National Grid
Tips of the trade
Welcome to National Grid’s Tips of the Trade for first responders. These tips are intended to help you respond safely and effectively to incidents involving natural gas and electricity. Please review them with your team.
Understanding pipeline markers
Learn to recognize gas pipeline markers
High-visibility markers are sometimes used to indicate the approximate location of high-pressure underground pipelines. These markers display the name of the pipeline
operator, the type of product carried in the pipeline and a 24-hour telephone number where the operator can be reached in the event of an emergency.

Natural gas transmission pipeline markers are generally yellow and black. National Grid’s gas pipeline markers are usually freestanding; in urban areas they may also be found on utility poles. Here are examples of our natural gas pipeline markers:
pipeline markers
Where you’ll find them
Natural gas pipeline markers are placed near our pipelines but not necessarily directly on top of them. These markers are usually found at roadways, railroad crossings and other points along the pipeline route.

For security purposes, pipeline markers do not show the exact location, path, depth or number of gas pipelines in the area. In addition, pipelines may not follow a straight course between markers. So while these markers can help you identify the general location of our gas transmission pipelines, you cannot use them to determine a pipeline’s precise location.

A more reliable way to locate gas pipelines in your response area is to register with the National Pipeline Mapping System (NPMS) at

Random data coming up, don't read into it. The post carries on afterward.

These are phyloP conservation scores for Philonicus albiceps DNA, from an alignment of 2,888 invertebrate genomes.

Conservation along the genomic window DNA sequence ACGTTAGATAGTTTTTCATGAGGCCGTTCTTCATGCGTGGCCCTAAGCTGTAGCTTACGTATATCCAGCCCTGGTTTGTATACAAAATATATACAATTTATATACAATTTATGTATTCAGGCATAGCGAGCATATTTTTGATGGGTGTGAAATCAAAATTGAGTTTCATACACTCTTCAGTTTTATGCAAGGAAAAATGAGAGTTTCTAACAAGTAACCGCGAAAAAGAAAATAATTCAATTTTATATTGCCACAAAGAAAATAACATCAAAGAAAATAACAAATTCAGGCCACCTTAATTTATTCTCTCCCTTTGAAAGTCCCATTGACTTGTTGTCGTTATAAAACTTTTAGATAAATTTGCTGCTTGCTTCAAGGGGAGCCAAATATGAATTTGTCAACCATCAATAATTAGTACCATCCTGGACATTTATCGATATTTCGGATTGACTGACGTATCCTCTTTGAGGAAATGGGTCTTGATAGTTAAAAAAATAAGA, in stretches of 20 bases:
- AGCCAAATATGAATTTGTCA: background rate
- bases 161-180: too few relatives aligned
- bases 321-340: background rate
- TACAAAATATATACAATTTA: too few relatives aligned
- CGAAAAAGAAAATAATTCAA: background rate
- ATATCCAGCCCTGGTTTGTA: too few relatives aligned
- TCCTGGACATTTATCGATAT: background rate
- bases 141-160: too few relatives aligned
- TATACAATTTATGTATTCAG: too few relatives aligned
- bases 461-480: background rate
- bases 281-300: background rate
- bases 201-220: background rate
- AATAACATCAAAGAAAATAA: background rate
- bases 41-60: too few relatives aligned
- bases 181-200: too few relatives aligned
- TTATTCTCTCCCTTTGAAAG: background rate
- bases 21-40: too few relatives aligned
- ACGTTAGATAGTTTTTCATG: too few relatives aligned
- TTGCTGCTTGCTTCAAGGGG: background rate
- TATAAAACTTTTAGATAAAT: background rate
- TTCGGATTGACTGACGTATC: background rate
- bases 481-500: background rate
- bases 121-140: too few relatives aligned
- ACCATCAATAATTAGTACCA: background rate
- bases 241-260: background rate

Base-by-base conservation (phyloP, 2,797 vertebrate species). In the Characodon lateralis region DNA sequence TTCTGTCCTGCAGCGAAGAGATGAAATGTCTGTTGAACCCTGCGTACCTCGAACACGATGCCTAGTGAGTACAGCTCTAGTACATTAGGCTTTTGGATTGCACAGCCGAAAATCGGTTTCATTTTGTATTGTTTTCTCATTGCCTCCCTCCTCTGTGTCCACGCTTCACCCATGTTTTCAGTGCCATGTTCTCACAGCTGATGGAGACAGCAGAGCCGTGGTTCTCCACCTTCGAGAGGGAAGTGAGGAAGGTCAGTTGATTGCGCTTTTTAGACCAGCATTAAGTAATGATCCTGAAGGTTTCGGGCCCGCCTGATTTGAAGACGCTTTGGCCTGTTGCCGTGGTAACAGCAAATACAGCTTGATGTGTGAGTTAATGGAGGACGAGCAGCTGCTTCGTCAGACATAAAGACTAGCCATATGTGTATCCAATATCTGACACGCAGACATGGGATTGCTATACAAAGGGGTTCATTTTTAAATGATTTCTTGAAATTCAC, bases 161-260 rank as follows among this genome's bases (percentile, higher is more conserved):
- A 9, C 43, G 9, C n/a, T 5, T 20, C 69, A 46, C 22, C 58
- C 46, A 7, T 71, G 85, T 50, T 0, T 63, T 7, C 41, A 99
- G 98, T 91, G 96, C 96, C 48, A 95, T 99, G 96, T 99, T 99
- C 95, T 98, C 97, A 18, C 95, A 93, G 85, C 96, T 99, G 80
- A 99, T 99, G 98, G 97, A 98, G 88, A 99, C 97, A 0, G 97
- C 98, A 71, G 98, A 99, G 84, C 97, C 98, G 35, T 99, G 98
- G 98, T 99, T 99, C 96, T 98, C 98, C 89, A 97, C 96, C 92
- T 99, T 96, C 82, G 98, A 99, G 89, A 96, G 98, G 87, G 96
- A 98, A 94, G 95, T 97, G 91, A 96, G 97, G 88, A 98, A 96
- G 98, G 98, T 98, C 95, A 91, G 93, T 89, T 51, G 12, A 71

Gas transmission pipelines call for extra care
  A National Grid representative must be onsite to supervise any excavation within
15 feet of a high-pressure natural gas transmission pipeline. If you see excavation
occurring near a pipeline marker with no utility personnel present, call the number
listed on the marker.
Pipelines can be damaged during accidents, emergency response and/or cleanup activities in an accident’s aftermath
  Once a natural gas transmission pipeline’s location is established, take care to park
emergency vehicles where their weight will not damage the pipeline.
  Additionally, be sure emergency cleanup and excavation equipment, such as backhoes, are operated a safe distance away from the pipeline.
For more first responder safety information, visit
Know what's below. 811 before you dig
Smell Gas. Act Fast.
In case of gas emergencies:
Long Island and the Rockaways:
911 and 1-800-490-0045
Metro New York:
911 and 1-718-643-4050
Upstate New York:
911 and 1-800-892-2345
911 and 1-800-233-5325
Rhode Island:
911 and 1-800-640-1595
In case of electric emergencies:
Upstate New York:
911 and 1-800-867-5222
911 and 1-800-465-1212
Rhode Island:
911 and 1-800-465-1212
Connect with us: #11669 © 2019 Culver Media, LLC
Twitter   Facebook   YouTube   Instagram